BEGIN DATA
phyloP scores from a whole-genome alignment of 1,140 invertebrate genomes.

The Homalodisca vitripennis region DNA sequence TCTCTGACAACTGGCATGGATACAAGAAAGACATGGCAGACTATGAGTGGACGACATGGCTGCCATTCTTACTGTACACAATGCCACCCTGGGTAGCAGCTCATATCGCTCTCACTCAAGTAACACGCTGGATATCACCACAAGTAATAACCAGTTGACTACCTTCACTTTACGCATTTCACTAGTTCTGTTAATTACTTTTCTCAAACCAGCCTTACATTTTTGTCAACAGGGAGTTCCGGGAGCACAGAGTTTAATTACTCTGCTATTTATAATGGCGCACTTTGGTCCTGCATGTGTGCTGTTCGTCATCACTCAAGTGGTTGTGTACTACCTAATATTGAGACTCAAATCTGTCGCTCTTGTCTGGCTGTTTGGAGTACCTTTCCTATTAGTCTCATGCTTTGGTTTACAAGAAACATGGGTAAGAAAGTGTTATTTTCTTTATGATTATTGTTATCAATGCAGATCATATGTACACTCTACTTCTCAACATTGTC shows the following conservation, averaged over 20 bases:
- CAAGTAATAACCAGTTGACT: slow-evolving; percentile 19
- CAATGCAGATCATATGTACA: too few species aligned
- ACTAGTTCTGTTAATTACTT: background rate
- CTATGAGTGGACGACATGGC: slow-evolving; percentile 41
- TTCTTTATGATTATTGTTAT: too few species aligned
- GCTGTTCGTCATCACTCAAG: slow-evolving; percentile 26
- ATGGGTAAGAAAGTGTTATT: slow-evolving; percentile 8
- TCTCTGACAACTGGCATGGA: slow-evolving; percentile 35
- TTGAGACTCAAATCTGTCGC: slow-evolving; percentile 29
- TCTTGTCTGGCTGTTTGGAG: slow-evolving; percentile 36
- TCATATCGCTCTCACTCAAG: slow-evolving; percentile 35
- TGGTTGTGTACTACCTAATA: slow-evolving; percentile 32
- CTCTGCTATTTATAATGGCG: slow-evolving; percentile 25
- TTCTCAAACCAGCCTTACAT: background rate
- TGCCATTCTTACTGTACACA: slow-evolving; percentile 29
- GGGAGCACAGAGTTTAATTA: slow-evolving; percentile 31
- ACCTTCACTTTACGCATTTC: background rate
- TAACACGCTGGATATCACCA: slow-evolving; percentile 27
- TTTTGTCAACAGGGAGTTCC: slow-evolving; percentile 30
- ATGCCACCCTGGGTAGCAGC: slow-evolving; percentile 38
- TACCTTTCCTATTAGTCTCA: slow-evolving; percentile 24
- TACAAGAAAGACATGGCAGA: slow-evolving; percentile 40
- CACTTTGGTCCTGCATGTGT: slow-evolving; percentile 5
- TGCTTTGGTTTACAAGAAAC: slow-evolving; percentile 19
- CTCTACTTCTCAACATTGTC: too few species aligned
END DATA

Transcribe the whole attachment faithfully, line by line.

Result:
phyloP scores from a whole-genome alignment of 1,140 invertebrate genomes.

The Homalodisca vitripennis region DNA sequence TCTCTGACAACTGGCATGGATACAAGAAAGACATGGCAGACTATGAGTGGACGACATGGCTGCCATTCTTACTGTACACAATGCCACCCTGGGTAGCAGCTCATATCGCTCTCACTCAAGTAACACGCTGGATATCACCACAAGTAATAACCAGTTGACTACCTTCACTTTACGCATTTCACTAGTTCTGTTAATTACTTTTCTCAAACCAGCCTTACATTTTTGTCAACAGGGAGTTCCGGGAGCACAGAGTTTAATTACTCTGCTATTTATAATGGCGCACTTTGGTCCTGCATGTGTGCTGTTCGTCATCACTCAAGTGGTTGTGTACTACCTAATATTGAGACTCAAATCTGTCGCTCTTGTCTGGCTGTTTGGAGTACCTTTCCTATTAGTCTCATGCTTTGGTTTACAAGAAACATGGGTAAGAAAGTGTTATTTTCTTTATGATTATTGTTATCAATGCAGATCATATGTACACTCTACTTCTCAACATTGTC shows the following conservation, averaged over 20 bases:
- CAAGTAATAACCAGTTGACT: slow-evolving; percentile 19
- CAATGCAGATCATATGTACA: too few species aligned
- ACTAGTTCTGTTAATTACTT: background rate
- CTATGAGTGGACGACATGGC: slow-evolving; percentile 41
- TTCTTTATGATTATTGTTAT: too few species aligned
- GCTGTTCGTCATCACTCAAG: slow-evolving; percentile 26
- ATGGGTAAGAAAGTGTTATT: slow-evolving; percentile 8
- TCTCTGACAACTGGCATGGA: slow-evolving; percentile 35
- TTGAGACTCAAATCTGTCGC: slow-evolving; percentile 29
- TCTTGTCTGGCTGTTTGGAG: slow-evolving; percentile 36
- TCATATCGCTCTCACTCAAG: slow-evolving; percentile 35
- TGGTTGTGTACTACCTAATA: slow-evolving; percentile 32
- CTCTGCTATTTATAATGGCG: slow-evolving; percentile 25
- TTCTCAAACCAGCCTTACAT: background rate
- TGCCATTCTTACTGTACACA: slow-evolving; percentile 29
- GGGAGCACAGAGTTTAATTA: slow-evolving; percentile 31
- ACCTTCACTTTACGCATTTC: background rate
- TAACACGCTGGATATCACCA: slow-evolving; percentile 27
- TTTTGTCAACAGGGAGTTCC: slow-evolving; percentile 30
- ATGCCACCCTGGGTAGCAGC: slow-evolving; percentile 38
- TACCTTTCCTATTAGTCTCA: slow-evolving; percentile 24
- TACAAGAAAGACATGGCAGA: slow-evolving; percentile 40
- CACTTTGGTCCTGCATGTGT: slow-evolving; percentile 5
- TGCTTTGGTTTACAAGAAAC: slow-evolving; percentile 19
- CTCTACTTCTCAACATTGTC: too few species aligned